/ Money

Unauthorised bank charges – too expensive and complicated

Arms holding up 'help' sign

Do you know how much your bank charges if you go overdrawn without authorisation? Many (including myself) don’t – but our research reveals how confusing the charges and fees are. Isn’t it time things improved?

I have four current accounts, each with different banks and building societies, and I can honestly say that I never, for one minute, paid any attention to the unauthorised charges when choosing those accounts.

Looking back, I think I operated on the assumption that they’d all charge much of a muchness. How wrong I was.

Charges are too confusing

Our new research shows that the charges vary massively from bank to bank. Confusingly, one bank may be cheaper for small overdrafts but very expensive for larger ones and vice versa.

Not only that – the banks all charge in a variety of different ways. There are buffers, daily fees, unpaid and paid item fees, caps, interest charges and arrangements fees. And that’s just a few of the fees you may come across.

So, could I work out how much I might be charged by my four banks? The research suggests that I would seriously struggle to make head or tail of the charges.

We gave Which? members a mock bank statement and asked them to see if they could calculate the charges they would pay at four different banks. Out of 48 calculations, the volunteers got just seven right between them. Not one of the volunteers got all the calculations right, proving just how hard it really is to compare charges.

The problem is that despite changes banks have made to their unauthorised overdraft charges in the last few years, we still think they’re too high and disproportionate to the banks’ costs. And if none of us can work out whether one bank is more expensive than another, what incentive is there for banks to drop their charges from where they are now?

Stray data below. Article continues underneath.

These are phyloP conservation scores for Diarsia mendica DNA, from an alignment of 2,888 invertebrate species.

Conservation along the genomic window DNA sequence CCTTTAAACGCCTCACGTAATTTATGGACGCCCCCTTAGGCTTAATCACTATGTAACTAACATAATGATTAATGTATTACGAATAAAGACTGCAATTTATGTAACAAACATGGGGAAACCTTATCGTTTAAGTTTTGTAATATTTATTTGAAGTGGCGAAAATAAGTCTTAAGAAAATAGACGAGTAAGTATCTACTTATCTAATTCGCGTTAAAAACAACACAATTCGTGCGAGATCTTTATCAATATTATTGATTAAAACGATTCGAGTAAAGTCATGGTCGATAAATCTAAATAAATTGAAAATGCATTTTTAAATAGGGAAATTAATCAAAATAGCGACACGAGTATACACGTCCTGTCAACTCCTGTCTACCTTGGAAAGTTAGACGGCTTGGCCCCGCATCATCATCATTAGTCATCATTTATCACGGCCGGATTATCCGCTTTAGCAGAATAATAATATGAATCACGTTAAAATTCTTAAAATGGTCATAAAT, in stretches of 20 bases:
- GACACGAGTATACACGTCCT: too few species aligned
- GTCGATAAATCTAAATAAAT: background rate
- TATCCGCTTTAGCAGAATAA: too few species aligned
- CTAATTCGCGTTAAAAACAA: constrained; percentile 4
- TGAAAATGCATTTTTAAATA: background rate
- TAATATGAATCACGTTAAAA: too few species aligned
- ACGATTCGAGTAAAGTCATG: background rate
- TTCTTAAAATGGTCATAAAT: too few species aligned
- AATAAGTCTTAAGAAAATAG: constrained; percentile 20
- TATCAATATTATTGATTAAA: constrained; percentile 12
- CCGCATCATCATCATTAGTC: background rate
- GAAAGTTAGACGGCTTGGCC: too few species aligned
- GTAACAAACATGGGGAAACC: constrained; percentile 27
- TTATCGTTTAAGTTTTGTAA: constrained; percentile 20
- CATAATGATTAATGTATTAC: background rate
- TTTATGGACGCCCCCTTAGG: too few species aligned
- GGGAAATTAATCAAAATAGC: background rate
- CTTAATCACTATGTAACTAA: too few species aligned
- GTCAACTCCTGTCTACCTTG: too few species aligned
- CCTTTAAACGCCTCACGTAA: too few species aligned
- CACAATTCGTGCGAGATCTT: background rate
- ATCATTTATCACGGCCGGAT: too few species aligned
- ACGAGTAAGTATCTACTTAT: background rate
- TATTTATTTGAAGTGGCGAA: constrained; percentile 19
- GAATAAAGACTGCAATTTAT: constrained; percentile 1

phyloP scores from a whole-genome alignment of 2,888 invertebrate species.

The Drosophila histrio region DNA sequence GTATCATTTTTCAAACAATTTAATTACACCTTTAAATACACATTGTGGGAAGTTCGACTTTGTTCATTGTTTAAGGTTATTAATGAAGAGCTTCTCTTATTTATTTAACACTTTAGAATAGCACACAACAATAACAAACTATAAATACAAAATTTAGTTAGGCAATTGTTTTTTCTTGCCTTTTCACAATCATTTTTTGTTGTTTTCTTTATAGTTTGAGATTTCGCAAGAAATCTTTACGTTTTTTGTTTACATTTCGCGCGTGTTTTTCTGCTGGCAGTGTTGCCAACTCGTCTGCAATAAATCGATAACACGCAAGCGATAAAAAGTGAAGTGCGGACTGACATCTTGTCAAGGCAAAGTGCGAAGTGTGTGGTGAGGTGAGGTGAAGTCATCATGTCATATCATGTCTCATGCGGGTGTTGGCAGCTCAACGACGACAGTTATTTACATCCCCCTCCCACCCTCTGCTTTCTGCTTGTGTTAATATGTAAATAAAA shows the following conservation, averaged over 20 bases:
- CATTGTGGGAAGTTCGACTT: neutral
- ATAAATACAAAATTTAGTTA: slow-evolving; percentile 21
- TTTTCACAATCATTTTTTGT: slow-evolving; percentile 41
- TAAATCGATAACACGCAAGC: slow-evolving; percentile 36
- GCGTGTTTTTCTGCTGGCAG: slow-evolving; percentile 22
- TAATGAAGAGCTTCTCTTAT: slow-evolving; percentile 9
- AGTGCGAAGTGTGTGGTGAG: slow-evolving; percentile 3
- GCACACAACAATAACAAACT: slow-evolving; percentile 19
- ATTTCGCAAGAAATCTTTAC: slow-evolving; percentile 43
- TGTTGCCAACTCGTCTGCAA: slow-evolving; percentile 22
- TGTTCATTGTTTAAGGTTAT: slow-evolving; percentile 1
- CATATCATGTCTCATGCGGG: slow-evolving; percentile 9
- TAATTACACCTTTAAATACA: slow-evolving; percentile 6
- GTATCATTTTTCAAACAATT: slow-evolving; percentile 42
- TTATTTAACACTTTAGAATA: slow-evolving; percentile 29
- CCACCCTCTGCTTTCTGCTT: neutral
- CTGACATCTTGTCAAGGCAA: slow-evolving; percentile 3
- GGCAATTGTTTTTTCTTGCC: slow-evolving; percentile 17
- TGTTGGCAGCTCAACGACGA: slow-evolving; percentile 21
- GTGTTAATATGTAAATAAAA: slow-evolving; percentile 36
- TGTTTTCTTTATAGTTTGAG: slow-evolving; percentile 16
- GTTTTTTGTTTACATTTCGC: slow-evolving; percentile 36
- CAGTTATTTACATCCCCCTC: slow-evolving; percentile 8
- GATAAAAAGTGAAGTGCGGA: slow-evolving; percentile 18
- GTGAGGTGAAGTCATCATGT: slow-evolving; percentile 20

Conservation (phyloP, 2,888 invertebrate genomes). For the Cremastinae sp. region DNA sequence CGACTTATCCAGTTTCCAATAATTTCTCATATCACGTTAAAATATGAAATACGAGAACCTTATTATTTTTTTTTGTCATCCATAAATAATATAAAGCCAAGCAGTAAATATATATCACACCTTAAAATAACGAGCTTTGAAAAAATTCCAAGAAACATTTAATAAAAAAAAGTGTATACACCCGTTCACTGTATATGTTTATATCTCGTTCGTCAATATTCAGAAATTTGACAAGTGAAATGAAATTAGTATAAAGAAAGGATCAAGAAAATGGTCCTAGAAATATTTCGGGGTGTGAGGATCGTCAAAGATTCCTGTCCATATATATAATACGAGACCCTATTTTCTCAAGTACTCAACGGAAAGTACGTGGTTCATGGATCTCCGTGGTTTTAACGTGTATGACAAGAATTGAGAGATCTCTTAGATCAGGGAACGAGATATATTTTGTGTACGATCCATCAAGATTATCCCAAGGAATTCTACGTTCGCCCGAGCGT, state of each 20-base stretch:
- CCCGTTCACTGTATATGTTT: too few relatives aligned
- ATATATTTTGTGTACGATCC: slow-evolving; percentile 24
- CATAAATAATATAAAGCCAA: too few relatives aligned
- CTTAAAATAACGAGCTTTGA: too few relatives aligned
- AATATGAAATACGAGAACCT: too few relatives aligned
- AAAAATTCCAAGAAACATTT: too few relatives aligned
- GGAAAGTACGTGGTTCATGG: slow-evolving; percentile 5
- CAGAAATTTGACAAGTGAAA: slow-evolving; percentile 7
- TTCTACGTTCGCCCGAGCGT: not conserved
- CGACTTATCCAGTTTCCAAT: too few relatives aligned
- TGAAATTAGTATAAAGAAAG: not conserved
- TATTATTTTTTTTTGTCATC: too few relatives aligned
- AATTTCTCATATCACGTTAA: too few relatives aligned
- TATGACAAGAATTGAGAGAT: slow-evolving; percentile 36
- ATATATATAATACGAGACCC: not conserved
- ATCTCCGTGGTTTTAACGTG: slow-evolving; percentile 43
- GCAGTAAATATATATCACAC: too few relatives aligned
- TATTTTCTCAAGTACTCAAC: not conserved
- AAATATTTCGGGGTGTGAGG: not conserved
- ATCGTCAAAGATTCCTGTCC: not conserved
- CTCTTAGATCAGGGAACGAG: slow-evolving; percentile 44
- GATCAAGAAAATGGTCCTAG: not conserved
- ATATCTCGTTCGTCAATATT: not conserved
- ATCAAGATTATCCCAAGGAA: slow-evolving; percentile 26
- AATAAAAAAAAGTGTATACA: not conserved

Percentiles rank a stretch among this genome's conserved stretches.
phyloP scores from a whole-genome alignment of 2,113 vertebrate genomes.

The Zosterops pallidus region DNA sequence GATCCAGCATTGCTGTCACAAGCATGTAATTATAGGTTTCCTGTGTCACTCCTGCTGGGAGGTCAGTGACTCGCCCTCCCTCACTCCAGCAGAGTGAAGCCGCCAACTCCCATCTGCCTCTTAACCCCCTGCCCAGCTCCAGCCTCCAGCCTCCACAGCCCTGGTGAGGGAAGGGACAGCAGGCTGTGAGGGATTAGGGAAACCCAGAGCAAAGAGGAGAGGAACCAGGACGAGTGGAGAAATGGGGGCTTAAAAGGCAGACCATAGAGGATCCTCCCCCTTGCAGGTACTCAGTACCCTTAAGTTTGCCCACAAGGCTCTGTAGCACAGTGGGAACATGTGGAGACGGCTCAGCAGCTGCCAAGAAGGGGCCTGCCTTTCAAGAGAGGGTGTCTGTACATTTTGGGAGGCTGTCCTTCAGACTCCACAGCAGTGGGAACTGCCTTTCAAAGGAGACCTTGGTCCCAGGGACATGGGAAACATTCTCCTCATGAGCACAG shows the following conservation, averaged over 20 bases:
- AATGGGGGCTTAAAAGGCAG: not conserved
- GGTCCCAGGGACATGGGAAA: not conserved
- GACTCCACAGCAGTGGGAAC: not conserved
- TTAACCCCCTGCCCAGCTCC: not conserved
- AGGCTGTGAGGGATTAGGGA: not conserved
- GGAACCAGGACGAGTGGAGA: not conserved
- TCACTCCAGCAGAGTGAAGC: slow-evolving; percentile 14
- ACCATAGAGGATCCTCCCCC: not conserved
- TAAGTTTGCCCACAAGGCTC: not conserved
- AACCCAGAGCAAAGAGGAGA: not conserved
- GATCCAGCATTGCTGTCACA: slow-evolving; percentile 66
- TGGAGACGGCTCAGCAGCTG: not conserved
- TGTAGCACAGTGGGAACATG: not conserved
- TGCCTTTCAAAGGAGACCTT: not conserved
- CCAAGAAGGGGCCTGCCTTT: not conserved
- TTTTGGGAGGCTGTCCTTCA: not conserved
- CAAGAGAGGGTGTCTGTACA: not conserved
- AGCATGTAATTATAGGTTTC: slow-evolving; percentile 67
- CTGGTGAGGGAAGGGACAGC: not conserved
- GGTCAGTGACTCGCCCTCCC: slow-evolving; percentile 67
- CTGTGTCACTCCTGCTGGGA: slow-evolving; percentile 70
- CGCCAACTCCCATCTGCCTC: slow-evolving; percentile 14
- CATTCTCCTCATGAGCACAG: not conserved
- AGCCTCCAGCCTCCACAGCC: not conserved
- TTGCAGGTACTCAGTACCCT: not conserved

Make it easier to compare

Of course, few people take out a bank account planning to use an unauthorised overdraft. But a simple change in circumstances can make all the difference to whether we have more leaving our account each month than going in. It’s then only a matter of taking your eye off the ball for a couple of days to find you’ve been charged.

Which? is calling on banks to make data files available to customers, showing exactly how they use their accounts. Used in conjunction with a specially designed comparison site, this would help customers to compare charges and, we hope, vote with their feet.

We also think the regulator needs the power to assess bank charges for fairness and we’re lobbying for this to happen with our Watchdog not Lapdog campaign.

What do you think about unauthorised bank charges? Do you have any idea about the cost of using an unauthorised overdraft with your bank? Have you ever tried to work it out?

Comments
Profile photo of wavechange
Member

I have read so much about bank charges that I play safe by keeping more than necessary in my current account. My expenditure varies from month to month because of when direct debits are paid and because my credit card bills are paid off by direct debit to avoid ridiculous interest charges. It means that I don’t have to worry about the greedy banks.

I feel sorry for those who cannot afford to keep a decent balance in their account. I have no sympathy for those who are obsessed with spending and give no thought to saving for emergencies and other unforeseen expenses, but that is off-topic.

Profile photo of ArgonautoftheSeas
Member

The inconclusive Supreme Court findings in OFT v Abbey National plc and
others of 2010 leaves the banks in a position pretty much to continue to